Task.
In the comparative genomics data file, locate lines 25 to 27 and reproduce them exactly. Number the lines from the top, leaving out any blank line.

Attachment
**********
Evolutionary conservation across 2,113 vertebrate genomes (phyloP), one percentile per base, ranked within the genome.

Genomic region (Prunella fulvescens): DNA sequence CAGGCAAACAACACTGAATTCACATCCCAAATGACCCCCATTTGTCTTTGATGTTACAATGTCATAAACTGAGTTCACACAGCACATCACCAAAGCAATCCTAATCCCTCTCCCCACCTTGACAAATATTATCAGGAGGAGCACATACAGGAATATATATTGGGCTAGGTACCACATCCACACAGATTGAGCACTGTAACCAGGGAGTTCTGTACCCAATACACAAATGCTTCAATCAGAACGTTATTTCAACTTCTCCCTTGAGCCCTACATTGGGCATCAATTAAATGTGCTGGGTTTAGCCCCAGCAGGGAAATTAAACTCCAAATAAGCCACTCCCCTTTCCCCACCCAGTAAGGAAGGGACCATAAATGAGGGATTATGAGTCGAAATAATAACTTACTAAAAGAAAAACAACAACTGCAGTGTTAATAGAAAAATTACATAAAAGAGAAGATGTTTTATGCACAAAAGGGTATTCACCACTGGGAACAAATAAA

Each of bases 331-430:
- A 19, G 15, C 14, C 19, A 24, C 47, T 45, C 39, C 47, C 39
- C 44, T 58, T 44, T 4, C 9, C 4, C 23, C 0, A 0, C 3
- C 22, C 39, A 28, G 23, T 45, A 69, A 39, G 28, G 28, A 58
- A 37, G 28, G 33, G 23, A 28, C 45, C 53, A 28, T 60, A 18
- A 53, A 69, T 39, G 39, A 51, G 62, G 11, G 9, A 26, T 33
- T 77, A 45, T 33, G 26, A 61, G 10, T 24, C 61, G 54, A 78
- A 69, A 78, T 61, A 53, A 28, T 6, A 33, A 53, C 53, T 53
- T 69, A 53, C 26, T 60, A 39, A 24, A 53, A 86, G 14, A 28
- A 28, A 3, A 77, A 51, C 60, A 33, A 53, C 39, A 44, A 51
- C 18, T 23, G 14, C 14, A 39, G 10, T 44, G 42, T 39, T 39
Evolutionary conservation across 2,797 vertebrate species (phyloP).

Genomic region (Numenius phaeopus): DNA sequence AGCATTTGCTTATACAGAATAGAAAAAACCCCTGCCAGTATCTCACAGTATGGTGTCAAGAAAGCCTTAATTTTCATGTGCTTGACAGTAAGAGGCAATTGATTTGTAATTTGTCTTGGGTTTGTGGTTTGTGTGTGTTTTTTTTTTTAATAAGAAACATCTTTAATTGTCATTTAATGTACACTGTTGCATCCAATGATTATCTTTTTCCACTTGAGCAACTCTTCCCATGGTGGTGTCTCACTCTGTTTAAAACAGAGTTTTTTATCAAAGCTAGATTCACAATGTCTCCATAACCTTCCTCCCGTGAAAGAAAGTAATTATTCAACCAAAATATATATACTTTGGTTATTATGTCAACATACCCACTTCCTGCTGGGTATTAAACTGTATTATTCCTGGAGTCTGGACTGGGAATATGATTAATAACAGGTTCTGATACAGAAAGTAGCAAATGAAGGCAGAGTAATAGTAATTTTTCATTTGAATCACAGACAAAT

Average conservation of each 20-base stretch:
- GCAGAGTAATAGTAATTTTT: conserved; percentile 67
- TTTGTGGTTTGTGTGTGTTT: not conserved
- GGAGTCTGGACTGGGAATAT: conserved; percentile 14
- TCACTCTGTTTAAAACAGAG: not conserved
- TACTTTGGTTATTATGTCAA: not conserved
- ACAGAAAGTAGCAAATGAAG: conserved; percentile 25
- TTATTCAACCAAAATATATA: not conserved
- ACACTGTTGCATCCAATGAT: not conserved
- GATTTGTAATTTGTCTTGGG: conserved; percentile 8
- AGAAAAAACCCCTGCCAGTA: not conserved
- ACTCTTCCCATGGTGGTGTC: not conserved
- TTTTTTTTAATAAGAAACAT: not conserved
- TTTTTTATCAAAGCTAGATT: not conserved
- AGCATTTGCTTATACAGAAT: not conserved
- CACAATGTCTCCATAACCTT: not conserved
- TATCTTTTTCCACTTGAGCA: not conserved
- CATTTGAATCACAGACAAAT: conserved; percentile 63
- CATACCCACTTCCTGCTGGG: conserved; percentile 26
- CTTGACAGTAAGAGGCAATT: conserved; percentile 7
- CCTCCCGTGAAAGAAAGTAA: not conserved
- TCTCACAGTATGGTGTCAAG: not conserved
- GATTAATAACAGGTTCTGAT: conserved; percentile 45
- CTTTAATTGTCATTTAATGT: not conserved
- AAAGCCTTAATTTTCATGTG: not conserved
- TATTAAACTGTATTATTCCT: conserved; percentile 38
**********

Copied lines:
- GATTTGTAATTTGTCTTGGG: conserved; percentile 8
- AGAAAAAACCCCTGCCAGTA: not conserved
- ACTCTTCCCATGGTGGTGTC: not conserved